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I have to agree that this is a film that is not as good as it should
be. Robert Rossen is a fine director ("All The King's Men", "Alexander
The Great", "The Hustler"), but he is not a popular one. His films do
tackle weighty themes and characters, but too frequently he gets talky
and loses his audience. Such a thing happens in "They Came To Cordura",
where the theme of what is courage is overdeveloped. From what one of
the earlier comments on this thread suggested Rossen's movie was half
an hour longer than it is. Since many viewers lose their interest in
the film at it's current length, why would a longer version improve
In 1916, while World War I was occupying most people's attention, President Wilson was concerned with the continuous unsettled state of Mexico, then in the sixth year of it's Revolution. Initially he was delighted with the first head of the Revolution, Francisco Madero, who was trying to make the country a nation ruled by constitutional law. But in 1913, Madero was overthrown and murdered by the head of the Mexican army, General Huerta. Huerta had support by the then Ambassador to Mexico, a gentleman named Henry Wilson (no relation to the then President-elect), who openly cooperated in the assassination. After Woodrow Wilson was inaugurated, he replaced Henry, but the damage was done to Mexican-American relations. The new President was too ham handed to improve matters. In 1914 he had the Marines land at Vera Cruz after our flag had been insulted. Many lives were lost in this battle. Wilson worked to force Huerta out of his office. This brought him into considering someone to replace Huerta.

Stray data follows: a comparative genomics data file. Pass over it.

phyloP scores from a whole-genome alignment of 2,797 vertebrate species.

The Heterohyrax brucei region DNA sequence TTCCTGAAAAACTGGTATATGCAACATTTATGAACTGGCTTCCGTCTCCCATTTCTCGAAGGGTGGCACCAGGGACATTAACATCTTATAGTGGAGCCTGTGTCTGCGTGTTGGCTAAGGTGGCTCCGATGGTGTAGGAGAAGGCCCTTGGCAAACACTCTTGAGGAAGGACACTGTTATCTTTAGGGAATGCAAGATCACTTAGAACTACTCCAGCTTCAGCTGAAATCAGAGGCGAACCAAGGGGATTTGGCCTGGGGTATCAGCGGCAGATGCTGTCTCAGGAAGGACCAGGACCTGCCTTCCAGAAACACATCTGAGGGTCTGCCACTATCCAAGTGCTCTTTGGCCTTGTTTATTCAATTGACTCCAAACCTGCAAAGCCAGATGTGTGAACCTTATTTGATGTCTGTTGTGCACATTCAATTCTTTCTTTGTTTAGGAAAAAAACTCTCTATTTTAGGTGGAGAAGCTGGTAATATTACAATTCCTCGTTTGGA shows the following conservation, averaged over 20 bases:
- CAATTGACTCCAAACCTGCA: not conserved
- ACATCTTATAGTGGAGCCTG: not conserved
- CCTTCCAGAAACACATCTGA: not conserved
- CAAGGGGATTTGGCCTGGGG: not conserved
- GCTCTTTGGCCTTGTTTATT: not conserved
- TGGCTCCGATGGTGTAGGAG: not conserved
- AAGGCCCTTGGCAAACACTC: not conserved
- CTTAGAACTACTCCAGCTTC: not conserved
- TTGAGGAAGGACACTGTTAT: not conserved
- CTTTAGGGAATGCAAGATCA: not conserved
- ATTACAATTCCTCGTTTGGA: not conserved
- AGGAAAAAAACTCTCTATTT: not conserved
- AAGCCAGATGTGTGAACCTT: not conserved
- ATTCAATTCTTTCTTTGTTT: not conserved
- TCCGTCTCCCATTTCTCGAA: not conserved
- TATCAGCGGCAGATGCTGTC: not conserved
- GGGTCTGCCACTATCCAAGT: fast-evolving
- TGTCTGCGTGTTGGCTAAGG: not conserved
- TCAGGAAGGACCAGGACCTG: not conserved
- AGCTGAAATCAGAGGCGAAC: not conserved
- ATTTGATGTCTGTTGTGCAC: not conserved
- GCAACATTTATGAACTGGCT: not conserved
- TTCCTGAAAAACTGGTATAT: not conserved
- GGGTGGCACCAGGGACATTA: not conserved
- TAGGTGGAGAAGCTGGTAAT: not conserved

Why a puritanical prude like Woodrow Wilson thought of supporting Francisco "Pancho" Villa as the corrective to Huerta has never been adequately explained. Although the two men never met, it is inconceivable that Wilson would have found the hard drinking, bloody minded, and woman chasing Pancho as an ideal type to run Mexico. But he did, and for a year or so (until Huerta left Mexico) Villa was given arms and supplies from the U.S. This honeymoon lasted until a new figure arose - General Venusiano Carranza. Carranza (like Madero) wanted the adoption of a permanent national constitution to run the country. Wilson liked this (he did not notice that Carranza did not hesitate to feather his own nest while stressing the constitution. So in 1916 Wilson began aiding Carranza, and slowly ceased assisting Villa.